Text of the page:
Decent, soft-spoken, serious Gareth Southgate — a middle-aged man of gravitas shaped by the memory of missing a penalty in that same ground 25 years ago.
Hollywood would never dare make up such a heart-wrenching story line, such a tale of resurrection, such a happy ending!
And like all the best stories, this one was true. It was only a football match, but it was one of those sporting events that made you feel that decency can win in the end, that hard work will have its reward, and that sweat and tears and doing your best is never a waste of time.
And it also told us: England can beat Germany. We will never have that knee-knocking trepidation about the real old enemy again.
When Jack Grealish is a silver-haired pundit analysing Euro 2050 on a BBC sofa with a bald Phil Foden with Alex Scott presiding, they will chuckle about the night England overcame its fear of Die Mannschaft — the self-regarding name the Germans give their national football team — and shake their wizened heads in wonder that we ever believed they had some kind of hex on us. Not any more.
It was only a football match, but it was the best therapy in the world. It brought us together again after all those years when families, friends and colleagues have been bitterly divided over Brexit.
It helped make up for all that has been lost and denied over the 15 months of this pandemic.
As a nation, and as a football team, that 2-0 victory salved some of our wounds and, not least, gave us a night on the town like we haven’t had for a long time.
It was more than good. It was perfect.
So perfect that it was the Germans who were on the other end of the trouncing.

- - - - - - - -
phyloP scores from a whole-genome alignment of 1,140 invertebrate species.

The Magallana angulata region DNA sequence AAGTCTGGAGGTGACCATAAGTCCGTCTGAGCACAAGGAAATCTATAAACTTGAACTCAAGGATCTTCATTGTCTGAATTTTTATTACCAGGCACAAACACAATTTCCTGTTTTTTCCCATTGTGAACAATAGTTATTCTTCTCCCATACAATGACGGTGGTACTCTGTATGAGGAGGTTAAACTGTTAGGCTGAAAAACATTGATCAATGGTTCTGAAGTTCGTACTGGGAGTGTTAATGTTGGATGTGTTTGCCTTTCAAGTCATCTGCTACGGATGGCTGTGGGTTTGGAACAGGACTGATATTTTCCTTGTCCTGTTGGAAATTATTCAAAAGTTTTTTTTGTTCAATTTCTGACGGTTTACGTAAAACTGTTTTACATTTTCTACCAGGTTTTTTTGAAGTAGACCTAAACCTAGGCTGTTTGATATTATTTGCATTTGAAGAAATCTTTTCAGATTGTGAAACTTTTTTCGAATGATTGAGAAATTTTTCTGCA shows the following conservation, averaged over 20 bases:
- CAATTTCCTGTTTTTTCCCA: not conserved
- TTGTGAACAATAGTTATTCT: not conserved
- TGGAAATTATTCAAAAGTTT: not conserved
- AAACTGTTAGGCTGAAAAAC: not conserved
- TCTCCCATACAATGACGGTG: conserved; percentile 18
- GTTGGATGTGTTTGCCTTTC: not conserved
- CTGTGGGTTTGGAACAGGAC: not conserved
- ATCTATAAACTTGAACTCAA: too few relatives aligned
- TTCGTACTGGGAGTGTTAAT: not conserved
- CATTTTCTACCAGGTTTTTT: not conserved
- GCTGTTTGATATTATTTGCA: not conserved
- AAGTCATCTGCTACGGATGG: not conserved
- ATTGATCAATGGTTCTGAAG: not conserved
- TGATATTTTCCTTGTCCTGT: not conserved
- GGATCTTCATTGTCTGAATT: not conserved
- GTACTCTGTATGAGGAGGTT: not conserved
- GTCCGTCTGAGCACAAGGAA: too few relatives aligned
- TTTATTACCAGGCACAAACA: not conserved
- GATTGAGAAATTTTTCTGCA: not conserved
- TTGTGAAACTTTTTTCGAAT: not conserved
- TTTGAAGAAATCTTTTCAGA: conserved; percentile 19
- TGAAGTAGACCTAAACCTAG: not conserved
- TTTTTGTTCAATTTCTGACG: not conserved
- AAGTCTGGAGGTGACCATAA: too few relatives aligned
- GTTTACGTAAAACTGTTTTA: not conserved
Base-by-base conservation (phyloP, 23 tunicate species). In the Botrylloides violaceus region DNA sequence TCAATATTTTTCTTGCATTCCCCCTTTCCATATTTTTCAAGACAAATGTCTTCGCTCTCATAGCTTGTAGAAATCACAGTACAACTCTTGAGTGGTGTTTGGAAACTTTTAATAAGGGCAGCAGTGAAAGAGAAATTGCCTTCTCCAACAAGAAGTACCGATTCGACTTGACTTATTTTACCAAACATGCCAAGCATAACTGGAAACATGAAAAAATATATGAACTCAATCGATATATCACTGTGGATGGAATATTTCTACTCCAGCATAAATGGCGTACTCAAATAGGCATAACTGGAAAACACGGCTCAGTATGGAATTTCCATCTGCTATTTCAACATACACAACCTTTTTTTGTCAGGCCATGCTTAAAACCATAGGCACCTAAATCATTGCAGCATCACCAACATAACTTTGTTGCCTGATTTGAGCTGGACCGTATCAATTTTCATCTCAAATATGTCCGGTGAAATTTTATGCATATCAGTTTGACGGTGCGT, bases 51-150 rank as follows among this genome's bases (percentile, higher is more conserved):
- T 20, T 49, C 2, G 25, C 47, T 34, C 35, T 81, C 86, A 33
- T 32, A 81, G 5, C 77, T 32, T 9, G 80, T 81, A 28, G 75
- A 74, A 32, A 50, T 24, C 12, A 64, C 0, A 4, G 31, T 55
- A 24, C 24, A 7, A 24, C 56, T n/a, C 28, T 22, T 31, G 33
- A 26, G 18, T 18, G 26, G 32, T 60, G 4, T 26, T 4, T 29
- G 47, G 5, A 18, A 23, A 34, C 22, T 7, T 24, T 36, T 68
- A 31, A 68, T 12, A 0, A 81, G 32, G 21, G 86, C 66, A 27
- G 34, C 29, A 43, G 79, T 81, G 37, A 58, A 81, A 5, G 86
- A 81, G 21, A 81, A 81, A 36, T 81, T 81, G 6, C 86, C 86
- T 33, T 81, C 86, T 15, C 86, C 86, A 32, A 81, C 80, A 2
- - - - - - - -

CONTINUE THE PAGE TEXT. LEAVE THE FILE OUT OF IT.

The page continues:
Perfect that Harry Kane found his form just as the business end of this tournament begins.
Perfect that Gareth Southgate thanked the stars that shone in a Wembley sky. And perfect — just bloody wonderful, really — that you didn’t need to be around in 1966 to understand the significance of the night.
Most of those fans going crazy, in the stadium and all over the land, will not even remember Euro 1996.
Because it is all seared into our collective memory. All the agony and the ecstasy — mostly agony — of the last 55 years is part of our national story for ever.
Whatever your age, the weight of all that history is what you felt when you were celebrating on Tuesday night.
We have been knocked about as a nation. We have been battered by the Germans in every football match that mattered for all of my life.
We have endured the wrath of an angry, embittered EU for the last five years and it is possible that we may have to put up with it forever. We have seen our most beloved politicians let us down.
Our most popular royals inform us we are racist bigots. We have been made to feel bad about ourselves, our history, our nation.
Until Tuesday night. Until we beat Germany two-nil. It was only a football match — honest.
But those giddy, glorious, nail-biting 90 minutes have given us permission to love our country again.